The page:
And, more broadly, is there a pattern when words like 空 have the same pronunciation but different tones, depending on the word?


2 Answers 2


Generally, first tone means it is related to air/sky/vaccuum/or stressing its emptiness.

空调-air conditioner,空气-air,天空-sky 航空-aviation 真空-vaccuum,空虚-emptiness

Fourth tone usually means something related to blank/room or space/emptiness, and stressing that it can be used or filled

空格-space 空当-free time or space,填空-fill in the blank 空白-blank/空缺-vacancy/空隙-slot/空出时间 (may not be appropriate translation,sorry)

Another interesting example:

这个房间是空的。 This room is empty.(first tone)

哪个房间空出来? Which room is available(so that I can use)?(fourth tone)

  • fourth tone uses for interval/capacity/volume (its usage is 'verb'). first tone used for emptiness (its usage is noun). Commented Jan 31, 2018 at 9:10
  • It doesn't have to be verb or noun...I mean, fourth tone words 空白 空缺 are actually adjective. And first tone can also be a verb...e.p. 不要空想。 Don't daydream. or 他还空着肚子。 He is still hungry. I am not a language teacher, so sorry I can't tell you a theory or rule. But it's actually not that strict in Chinese to distinguish between verb and noun and adj and whatever...So this can't be a shortcut.
    – Ran
    Commented Feb 2, 2018 at 8:40
  • emmm after think twice, I am not so sure about this examples are noun or verb or adverb...See, I am a Chinese and I am still not sure about that. So please, don't use this as a shortcut...
    – Ran
    Commented Feb 2, 2018 at 8:50
  • kong4 means making a space, an interval, kong2 means nothing. Commented Feb 12, 2018 at 7:34
  • There's no second tone for 空...I think you mean the first tone. kong1 also means sky, or something related to the sky.
    – Ran
    Commented Feb 17, 2018 at 14:43

Sure, there is.

Tone and stress in some languages can change the meaning of words in the way that phoneme contrasts do.

In ancient Chinese, some adjectives and nouns would be taken as verb, then their tone ought to fall down.

空气-air its originals is 气. 空 is the adjective component means “empty” which extended in meaning of “sky/under the sky”. It pronounced at the first tone, kōng. 空 in 空调 is the abbreviation of 空气.

空格 its originals is 格-space/room/cell/vacancy/blank. The adjective component ought to fall tone down to be the fourth kòng. It means “to make a space/room/vacancy/blank” (you should take 空 first as a verb to fall down then think about it turns to be a verb-as-adjective without rising up) .

Today, there are also other words with falling-tone-down-rule and all of them carried on as ancient Chinese. Like,

衣, yī, cloth ->衣, yì, wear

解衣(yī)衣(yì)我 put off his cloth to wear on me

衣(yì)锦还乡 wearing one’s brocade and return one’s native place (with honor)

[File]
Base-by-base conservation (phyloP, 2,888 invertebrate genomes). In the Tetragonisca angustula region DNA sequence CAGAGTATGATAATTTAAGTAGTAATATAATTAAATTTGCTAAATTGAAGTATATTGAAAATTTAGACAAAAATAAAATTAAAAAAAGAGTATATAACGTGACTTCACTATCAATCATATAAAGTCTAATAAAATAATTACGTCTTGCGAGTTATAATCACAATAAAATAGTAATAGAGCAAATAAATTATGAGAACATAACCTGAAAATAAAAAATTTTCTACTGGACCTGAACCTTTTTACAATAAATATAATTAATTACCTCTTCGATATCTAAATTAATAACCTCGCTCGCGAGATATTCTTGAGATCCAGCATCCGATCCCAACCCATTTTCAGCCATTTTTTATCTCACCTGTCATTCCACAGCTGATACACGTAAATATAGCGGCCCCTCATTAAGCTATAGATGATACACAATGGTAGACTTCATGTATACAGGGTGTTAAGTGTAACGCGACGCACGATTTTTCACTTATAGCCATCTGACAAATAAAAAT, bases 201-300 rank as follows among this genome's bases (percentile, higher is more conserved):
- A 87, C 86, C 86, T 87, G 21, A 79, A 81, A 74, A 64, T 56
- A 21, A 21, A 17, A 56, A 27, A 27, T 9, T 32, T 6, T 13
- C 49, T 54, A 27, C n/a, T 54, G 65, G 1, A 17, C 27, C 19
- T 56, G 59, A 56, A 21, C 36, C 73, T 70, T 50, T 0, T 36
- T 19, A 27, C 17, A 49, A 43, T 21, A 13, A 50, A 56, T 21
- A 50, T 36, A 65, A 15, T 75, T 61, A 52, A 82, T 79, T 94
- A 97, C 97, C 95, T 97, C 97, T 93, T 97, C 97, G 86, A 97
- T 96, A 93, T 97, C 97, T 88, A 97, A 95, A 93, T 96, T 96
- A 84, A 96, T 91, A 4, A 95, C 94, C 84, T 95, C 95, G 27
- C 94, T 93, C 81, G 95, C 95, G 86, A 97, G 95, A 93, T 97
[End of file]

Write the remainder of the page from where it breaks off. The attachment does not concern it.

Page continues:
We often say 有个空(kòng, there is a space/ an empty seat/a vacancy/a blank, and 有空 also means “be free at some moment”) for short in oral. But rarely say 衣(yì) today, some people says 衣(yī)锦还乡.

Tone in ancient Chinese and dialects are variety in contrast with in Mandarin, the standard one of the modern Chinese languages. And this falling-tone-down-rule is the pattern you seek.

It would be familiar with that “abuse(/s/) is to abuse(/z/)”.

(The comments below showed the discussion between me and @XL_at_China who had offered some good advises, of cause, critically. Makes I have to revise some inaccuracy above.)

  • “Tone in ancient Chinese and dialects are more complex than in Mandarin”, what do you mean? actually, Tones of Mandarin are more complex than Wu dialects, Xiang, even Min and Yue, let alone some dialects in northern China. Commented Jan 24, 2018 at 1:41
  • @XL_at_China I mean they all had deviation of tone (and pronunciation) if we assumed the Mandarin as a standard one of the modern Chinese languages. 入聲 (checked tone) has gone in Mandarin but still in Cantonese. One untrained on checked tone could not hear judging it. So it is correct that I write “complex than in Mandarin”. Your opinion is just another case to prove me right—not only more complex but also easier in some dialects.
    – Hao FU
    Commented Jan 24, 2018 at 2:11
  • 入声 is not tone, they all terminated with a stop,and Mandarin and dialects are all equal. What you say about 入声, is totally wrong, and your opinion on complexity is strange. Commented Jan 24, 2018 at 2:30
  • 中国语言学界99%的人是糊涂的,读那些人的书,可得小心。 Commented Jan 24, 2018 at 2:55
  • @XL_at_ChinaX I don't understand what definition of tone that you have. Would you please tell me how do you translate "四声调类"? I'm sure that we have a divergence focused on it. Check tone is a single syllable ended with stop or plosive, deal? I think you want to say "plosive is not a tone", right? Then tell me how to definite or translate 入声 in English, please?
    – Hao FU
    Commented Jan 24, 2018 at 3:07

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